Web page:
30. Pumpkins Fan
Scott Pilgrim is evidently a Smashing Pumpkins fan. In the first scene of the movie, he's wearing a shirt with the SP heart logo. During the fight against Todd, he's wearing Billy Corgan's iconic Zero shirt, which the frontman wore in the music video for "Bullet with Butterfly Wings."
31. Four Bar
The bar where Scott fights Roxy, Ramona's fourth ex, has a giant number 4 over its doorway.
32. Soul Calibur Tribute
Roxy has a bladed whip similar to the one that Ivy Valentine uses in the Soul Calibur franchise and the Belmont family uses in the Castlevania franchise.
33. Laminated Card
Ramona comments, sarcastically, that she'll give Scott a laminate of all the exes he has to fight. Minutes later, she gives him a list, and if you look closely, it's laminated.
34. Fantastic Four And One-Third
Scott wears a Fantastic Four and One-Third Shirt at a midway point: after his fight with Roxy (the fourth ex) and before his fight with the Katayanagi Twins (the fifth and sixth exes).
35. Guitar Hero
During his Amp vs. Amp battle against the Katayanagi Twins, Scott Pilgrim wears the bass logo from the Guitar Hero franchise on his T-shirt.
36. Turn it Up To 11
The Katayanagi Twins have a volume knob that goes up to eleven, a reference to the mockumentary This Is Spinal Tap. Also, the twins are Ramona's fifth and sixth exes--5+6=11.
37. Green-Eyed Monster
The Katayanagi battle pits the Twins' dragons--a possible reference to the Double Dragons franchise--against a massive green-eyed monster. A green-eyed monster is often used in popular culture as a metaphor for jealousy. Scott has jealousy stemming from his insecurity over Ramona's past, and accordingly, his eyes turn green during the battle.
38. Chaos Theatre
The Chaos Theater is a location in the Super Nintendo RPG Earthbound. It is located in the digital town of Twoson.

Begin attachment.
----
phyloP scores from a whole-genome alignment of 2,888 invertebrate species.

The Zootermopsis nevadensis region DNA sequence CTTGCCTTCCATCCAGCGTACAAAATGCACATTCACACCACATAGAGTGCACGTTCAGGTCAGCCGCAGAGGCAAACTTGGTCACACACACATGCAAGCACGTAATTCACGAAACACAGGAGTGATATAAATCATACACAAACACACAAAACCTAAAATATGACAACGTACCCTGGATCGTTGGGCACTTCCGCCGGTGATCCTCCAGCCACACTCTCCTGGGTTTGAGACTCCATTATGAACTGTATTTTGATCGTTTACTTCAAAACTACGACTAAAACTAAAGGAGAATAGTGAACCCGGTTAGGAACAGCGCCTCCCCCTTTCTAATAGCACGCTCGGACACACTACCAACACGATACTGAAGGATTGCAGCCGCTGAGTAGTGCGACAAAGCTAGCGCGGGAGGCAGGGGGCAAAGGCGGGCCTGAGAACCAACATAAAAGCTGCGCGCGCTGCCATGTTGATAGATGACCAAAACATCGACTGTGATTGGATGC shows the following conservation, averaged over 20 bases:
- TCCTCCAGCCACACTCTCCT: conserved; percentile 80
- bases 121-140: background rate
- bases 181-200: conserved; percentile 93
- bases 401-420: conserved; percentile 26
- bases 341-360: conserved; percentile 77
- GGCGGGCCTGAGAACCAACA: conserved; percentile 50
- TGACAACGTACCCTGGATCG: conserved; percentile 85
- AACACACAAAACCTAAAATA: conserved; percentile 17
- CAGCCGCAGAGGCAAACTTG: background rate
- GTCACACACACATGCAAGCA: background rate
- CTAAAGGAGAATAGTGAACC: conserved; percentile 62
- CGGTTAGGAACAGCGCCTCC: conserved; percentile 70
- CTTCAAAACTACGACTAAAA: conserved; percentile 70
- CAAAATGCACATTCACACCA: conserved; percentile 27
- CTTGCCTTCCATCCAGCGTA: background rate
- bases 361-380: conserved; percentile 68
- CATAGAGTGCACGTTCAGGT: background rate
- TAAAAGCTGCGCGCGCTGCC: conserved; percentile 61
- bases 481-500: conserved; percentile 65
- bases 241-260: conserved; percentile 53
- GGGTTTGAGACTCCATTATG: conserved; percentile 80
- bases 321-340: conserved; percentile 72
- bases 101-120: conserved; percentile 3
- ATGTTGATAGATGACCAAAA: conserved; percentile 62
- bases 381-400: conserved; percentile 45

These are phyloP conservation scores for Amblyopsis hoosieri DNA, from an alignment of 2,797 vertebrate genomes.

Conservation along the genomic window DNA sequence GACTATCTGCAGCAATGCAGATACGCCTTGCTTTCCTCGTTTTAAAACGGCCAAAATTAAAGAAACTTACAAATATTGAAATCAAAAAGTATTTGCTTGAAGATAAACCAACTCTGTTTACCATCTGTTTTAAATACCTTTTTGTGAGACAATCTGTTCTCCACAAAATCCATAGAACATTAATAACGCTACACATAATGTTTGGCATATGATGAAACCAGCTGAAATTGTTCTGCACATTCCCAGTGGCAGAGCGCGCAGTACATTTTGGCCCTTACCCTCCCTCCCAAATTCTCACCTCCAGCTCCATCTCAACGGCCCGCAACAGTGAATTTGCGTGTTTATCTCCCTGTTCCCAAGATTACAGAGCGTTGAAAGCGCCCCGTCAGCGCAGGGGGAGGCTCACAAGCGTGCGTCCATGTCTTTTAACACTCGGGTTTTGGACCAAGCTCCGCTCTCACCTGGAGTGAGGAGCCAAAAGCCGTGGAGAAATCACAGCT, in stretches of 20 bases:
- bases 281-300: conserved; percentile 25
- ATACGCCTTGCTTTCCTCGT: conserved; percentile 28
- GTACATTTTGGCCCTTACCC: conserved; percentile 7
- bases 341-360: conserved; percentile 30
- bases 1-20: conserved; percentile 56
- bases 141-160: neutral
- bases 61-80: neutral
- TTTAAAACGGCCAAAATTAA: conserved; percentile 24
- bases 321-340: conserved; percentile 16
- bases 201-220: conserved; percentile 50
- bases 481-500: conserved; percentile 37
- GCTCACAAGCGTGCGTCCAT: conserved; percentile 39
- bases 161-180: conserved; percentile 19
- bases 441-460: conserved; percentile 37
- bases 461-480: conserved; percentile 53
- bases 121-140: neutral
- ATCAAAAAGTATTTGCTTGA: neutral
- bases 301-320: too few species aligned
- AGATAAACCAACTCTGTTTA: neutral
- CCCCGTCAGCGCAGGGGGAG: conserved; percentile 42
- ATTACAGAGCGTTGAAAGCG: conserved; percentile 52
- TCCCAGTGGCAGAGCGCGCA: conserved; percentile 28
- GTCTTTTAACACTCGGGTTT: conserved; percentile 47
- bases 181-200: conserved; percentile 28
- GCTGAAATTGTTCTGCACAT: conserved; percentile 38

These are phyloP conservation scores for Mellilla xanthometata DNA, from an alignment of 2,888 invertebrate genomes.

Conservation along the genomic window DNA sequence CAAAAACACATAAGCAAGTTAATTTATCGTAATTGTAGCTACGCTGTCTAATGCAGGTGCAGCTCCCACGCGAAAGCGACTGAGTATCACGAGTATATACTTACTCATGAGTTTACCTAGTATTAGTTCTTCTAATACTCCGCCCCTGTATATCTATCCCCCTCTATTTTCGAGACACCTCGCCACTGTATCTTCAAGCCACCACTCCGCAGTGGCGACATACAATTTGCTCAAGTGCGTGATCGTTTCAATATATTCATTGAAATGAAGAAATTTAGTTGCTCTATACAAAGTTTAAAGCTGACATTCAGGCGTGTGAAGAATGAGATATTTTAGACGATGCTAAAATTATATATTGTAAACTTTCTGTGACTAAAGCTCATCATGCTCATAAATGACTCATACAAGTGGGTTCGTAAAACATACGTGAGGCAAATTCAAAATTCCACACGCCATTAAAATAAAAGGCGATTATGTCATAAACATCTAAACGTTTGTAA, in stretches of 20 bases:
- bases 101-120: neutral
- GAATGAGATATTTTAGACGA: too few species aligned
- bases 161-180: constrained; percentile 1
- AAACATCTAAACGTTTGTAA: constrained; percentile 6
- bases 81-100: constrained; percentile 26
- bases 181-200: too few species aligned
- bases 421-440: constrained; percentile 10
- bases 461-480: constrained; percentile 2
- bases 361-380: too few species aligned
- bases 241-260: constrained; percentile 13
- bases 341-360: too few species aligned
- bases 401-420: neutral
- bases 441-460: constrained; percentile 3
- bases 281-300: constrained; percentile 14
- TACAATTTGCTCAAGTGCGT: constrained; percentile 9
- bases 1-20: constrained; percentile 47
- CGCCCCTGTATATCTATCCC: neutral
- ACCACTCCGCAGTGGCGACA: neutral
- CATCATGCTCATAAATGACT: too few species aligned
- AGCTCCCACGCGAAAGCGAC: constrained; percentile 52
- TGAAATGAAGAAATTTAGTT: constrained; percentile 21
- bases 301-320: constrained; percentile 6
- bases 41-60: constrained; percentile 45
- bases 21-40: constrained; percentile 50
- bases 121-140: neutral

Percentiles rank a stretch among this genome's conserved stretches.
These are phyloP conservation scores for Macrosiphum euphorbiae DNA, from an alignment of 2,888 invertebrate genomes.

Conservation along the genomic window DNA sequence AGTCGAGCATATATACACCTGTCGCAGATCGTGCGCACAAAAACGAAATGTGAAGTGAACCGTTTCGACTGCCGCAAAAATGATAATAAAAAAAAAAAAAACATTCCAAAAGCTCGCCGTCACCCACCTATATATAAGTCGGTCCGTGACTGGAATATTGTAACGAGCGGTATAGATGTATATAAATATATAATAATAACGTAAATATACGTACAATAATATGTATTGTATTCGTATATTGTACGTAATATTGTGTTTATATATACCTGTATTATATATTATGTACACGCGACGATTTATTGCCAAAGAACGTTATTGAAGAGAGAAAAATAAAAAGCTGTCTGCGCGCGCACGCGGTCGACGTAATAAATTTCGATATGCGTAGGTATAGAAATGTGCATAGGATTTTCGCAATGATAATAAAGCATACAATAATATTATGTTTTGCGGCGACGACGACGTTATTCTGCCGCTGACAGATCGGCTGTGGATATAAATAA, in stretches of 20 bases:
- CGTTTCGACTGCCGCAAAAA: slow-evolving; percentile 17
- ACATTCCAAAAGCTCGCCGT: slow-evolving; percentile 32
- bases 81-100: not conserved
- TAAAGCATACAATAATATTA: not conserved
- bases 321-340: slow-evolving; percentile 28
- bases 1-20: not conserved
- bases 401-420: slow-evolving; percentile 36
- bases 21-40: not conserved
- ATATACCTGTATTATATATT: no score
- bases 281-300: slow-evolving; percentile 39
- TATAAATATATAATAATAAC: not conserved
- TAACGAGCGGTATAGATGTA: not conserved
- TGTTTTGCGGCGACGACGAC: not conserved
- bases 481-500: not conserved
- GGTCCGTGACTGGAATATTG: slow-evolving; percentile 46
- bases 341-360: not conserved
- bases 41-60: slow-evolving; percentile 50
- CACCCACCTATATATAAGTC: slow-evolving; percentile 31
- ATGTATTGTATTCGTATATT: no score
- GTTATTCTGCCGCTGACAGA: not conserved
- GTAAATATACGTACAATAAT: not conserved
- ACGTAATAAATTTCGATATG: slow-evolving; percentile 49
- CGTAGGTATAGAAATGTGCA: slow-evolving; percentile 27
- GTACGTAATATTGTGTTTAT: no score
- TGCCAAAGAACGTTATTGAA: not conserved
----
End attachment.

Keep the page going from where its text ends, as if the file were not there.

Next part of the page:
39. Exploding Into Coins
When Scott defeats his opponents, they explode into coins. This is a video game trope that was popularized in the NES game River City Ransom, and was later memorably applied in the Wii hit No More Heroes (which also featured an energy beam sword).
40. Better Than The Comic?
When Scott Pilgrim heads into the Chaos Theater, you can overhear Michael Comeau saying, "The comic book is better than the movie." It's a meta-joke, since this movie is an adaptation of Bryan O'Malley's comic series.
41. Plus Seven
As Ramona's seventh ex, Gideon is surrounded by references to the number 7. His beam sword, for example, has +7 stat buffs.
42. Nearly Dead
When Knives, Ramona, Gideon, or Scott take damage during the final battle, they start to blink red. In arcade games, especially beat 'em ups like Teenage Mutant Ninja Turtles and The Simpsons, flashing or turning red was a visual cue that the end-stage boss was close to defeat.
43. Triforce Power
Gideon's logo looks like the Triforce from The Legend of Zelda franchise. The Triforce is an enchanted relic made up of three golden triangles--Power, Wisdom, and Courage--that form a bigger triangle when joined at their corners.
44. Subspace Travel
The free-standing, fast-travel doors throughout the movie are reminiscent of the subspace doors in NES classic Super Mario Bros. 2, which transported Mario to a parallel dark dimension. Mario conjured these subspace doors by dropping a beaker of Potion, and he occasionally used them to warp to later levels. The star on the door is a reference to the Nintendo 64 launch game Super Mario 64, which used stars as a currency to unlock differently tiered doors in Peach's castle.
45. Scott Pilgrim Sprite
After the end credits, a video game sprite version of Scott Pilgrim destroys "The End." Scott Pilgrim vs. The World: The Game was released on the Playstation Network (and later on XBox Live) three days before the release of the film. Critically acclaimed, the game is currently delisted and unavailable to download, although both O'Malley and Wright have pushed for its re-release.